Succinate supplementation improves metabolic performance of mixed glial cell cultures with mitochondrial dysfunction

Sci Rep. 2017 Apr 21;7(1):1003. doi: 10.1038/s41598-017-01149-w.


Mitochondrial dysfunction, the inability to efficiently utilise metabolic fuels and oxygen, contributes to pathological changes following traumatic spinal cord or traumatic brain injury (TBI). In the present study, we tested the hypothesis that succinate supplementation can improve cellular energy state under metabolically stressed conditions in a robust, reductionist in vitro model of mitochondrial dysfunction in which primary mixed glial cultures (astrocytes, microglia and oligodendrocytes) were exposed to the mitochondrial complex I inhibitor rotenone. Cellular response was determined by measuring intracellular ATP, extracellular metabolites (glucose, lactate, pyruvate), and oxygen consumption rate (OCR). Rotenone produced no significant changes in glial ATP levels. However, it induced metabolic deficits as evidenced by lactate/pyruvate ratio (LPR) elevation (a clinically-established biomarker for poor outcome in TBI) and decrease in OCR. Succinate addition partially ameliorated these metabolic deficits. We conclude that succinate can improve glial oxidative metabolism, consistent our previous findings in TBI patients' brains. The mixed glial cellular model may be useful in developing therapeutic strategies for conditions involving mitochondrial dysfunction, such as TBI.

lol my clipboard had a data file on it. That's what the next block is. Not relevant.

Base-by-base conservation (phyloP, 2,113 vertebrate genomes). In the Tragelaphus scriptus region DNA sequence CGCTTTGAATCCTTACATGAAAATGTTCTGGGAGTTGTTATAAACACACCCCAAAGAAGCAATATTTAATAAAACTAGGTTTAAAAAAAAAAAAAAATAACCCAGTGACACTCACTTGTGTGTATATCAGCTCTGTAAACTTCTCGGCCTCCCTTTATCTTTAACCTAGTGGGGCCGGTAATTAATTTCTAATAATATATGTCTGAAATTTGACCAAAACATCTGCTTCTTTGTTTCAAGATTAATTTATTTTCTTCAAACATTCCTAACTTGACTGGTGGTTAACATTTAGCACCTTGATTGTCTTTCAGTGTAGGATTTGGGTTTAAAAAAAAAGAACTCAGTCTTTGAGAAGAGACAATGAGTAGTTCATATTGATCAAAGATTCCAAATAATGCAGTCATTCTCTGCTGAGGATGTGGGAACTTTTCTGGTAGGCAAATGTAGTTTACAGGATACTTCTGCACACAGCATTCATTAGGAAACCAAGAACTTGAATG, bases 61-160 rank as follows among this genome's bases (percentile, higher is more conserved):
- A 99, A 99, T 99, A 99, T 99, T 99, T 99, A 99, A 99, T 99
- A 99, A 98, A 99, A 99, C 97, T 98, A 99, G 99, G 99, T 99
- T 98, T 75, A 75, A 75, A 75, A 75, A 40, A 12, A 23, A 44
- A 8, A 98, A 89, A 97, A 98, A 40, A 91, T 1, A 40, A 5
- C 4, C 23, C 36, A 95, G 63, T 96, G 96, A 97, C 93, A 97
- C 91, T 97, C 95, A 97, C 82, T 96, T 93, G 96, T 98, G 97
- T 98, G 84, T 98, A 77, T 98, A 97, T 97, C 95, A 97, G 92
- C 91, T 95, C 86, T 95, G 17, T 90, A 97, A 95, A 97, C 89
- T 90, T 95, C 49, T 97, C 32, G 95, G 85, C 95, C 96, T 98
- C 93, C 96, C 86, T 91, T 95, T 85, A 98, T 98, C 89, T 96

Publication types

  • Research Support, Non-U.S. Gov't

MeSH terms

  • Animals
  • Brain Injuries, Traumatic / diet therapy
  • Brain Injuries, Traumatic / metabolism
  • Brain Injuries, Traumatic / physiopathology
  • Cell Proliferation / drug effects
  • Cell Survival / drug effects
  • Cells, Cultured
  • Dietary Supplements
  • Energy Metabolism / drug effects*
  • Mitochondria / drug effects*
  • Mitochondria / physiology
  • Models, Biological
  • Neuroglia / cytology*
  • Neuroglia / drug effects
  • Neuroglia / metabolism
  • Oxygen Consumption / drug effects
  • Rats
  • Rats, Sprague-Dawley
  • Rotenone / adverse effects*
  • Spinal Cord Injuries / diet therapy
  • Spinal Cord Injuries / metabolism
  • Spinal Cord Injuries / physiopathology
  • Succinic Acid / pharmacology*


  • Rotenone
  • Succinic Acid